Higher agricultural productivity and slightly larger crop areas in the coming decade will cover rises in food demand, leading to stable prices and a period of more restrained agricultural markets, the FAO and OECD said on Monday.
In their annual Agricultural Outlook report, the Food and Agriculture Organization and the Organisation for Economic Cooperation and Development said food consumption would be tempered by moderate economic growth, slower population increases and the trend for households to allocate extra income to non-food items, including in developing countries.
The 10-year projections reinforced the view that agricultural commodities are emerging from the era of intense volatility unleashed by price spikes and supply tensions in 2007-2008, as faltering global economic growth curbs demand and strong output bolsters stocks.
"With supply and demand growth broadly matched, real agricultural prices are projected to remain relatively flat," the FAO and OECD said.
"The increased demand for food is projected to be satisfied through productivity gains, with modest changes in crop area and livestock herds," the organisations said in their report.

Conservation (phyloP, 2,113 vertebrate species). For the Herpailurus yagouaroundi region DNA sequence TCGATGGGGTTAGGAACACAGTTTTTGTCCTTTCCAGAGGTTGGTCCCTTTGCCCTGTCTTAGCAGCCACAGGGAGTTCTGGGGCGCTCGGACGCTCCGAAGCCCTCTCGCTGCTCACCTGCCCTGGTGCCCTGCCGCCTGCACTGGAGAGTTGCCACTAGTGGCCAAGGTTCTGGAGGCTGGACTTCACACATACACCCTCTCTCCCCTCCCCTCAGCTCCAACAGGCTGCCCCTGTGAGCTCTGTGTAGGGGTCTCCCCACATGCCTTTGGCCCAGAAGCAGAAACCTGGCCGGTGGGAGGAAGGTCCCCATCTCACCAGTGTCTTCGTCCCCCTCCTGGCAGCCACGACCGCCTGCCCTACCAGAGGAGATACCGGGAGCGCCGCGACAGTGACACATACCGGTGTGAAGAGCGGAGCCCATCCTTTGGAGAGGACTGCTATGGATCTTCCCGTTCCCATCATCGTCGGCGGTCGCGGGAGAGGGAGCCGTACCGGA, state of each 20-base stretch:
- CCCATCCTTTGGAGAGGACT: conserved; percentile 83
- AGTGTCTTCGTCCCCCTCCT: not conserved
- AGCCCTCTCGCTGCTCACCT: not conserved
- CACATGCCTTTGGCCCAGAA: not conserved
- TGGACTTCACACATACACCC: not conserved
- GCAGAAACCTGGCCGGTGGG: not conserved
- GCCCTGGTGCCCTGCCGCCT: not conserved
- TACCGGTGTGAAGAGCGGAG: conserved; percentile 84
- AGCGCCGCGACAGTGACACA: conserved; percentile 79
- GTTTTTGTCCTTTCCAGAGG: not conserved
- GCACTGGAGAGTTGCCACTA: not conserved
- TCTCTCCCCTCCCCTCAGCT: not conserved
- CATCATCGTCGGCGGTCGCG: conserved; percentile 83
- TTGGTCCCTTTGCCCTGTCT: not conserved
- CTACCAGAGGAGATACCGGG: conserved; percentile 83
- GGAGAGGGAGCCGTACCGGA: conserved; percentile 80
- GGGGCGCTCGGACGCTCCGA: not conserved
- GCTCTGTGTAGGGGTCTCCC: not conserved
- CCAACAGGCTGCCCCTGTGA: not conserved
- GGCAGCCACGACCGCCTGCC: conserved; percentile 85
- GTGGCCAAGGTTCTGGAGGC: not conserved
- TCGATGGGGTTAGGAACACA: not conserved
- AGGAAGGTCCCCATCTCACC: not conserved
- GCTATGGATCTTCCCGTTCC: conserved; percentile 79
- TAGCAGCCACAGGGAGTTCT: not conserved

For crops, yield increases would account for 80 percent of production growth, the remainder coming from the expansion of crop areas, notably in Brazil and Argentina, they said.
Developing countries would continue to lead consumption growth due to rising populations and higher per capita spending.
This would cut the number of undernourished people to 8 percent of the global population, or under 650 million, in 2025 from 11 percent, or nearly 800 million, now, they estimated.
Developing countries, like developed nations, would see the consumption of sugar, oils and fats increase faster than that of cereals and protein as people consume more processed food, the FAO and OECD said.
There would also continue to be a shift in demand in developing economies towards animal proteins such as meat, fish and dairy products, leading to higher prices for livestock and feed products compared with staple food grains.
Per capita consumption of fish in developing countries, excluding sub-Saharan Africa, is set to exceed that of developed countries by 2025. This would result in fish produced by aquaculture overtaking volumes of caught fish, the report said.
Agricultural exports will remain dominated by a small group of countries, with several commodities forecast to be dependent on one country for more 40 percent of export flows in 2025, such as Brazil for sugar and soybeans, the FAO and OECD said.
Reforms being introduced in China were one source of uncertainty for the market outlook, however, notably the scale and timing of the country's planned release of part of its huge maize stocks, they said.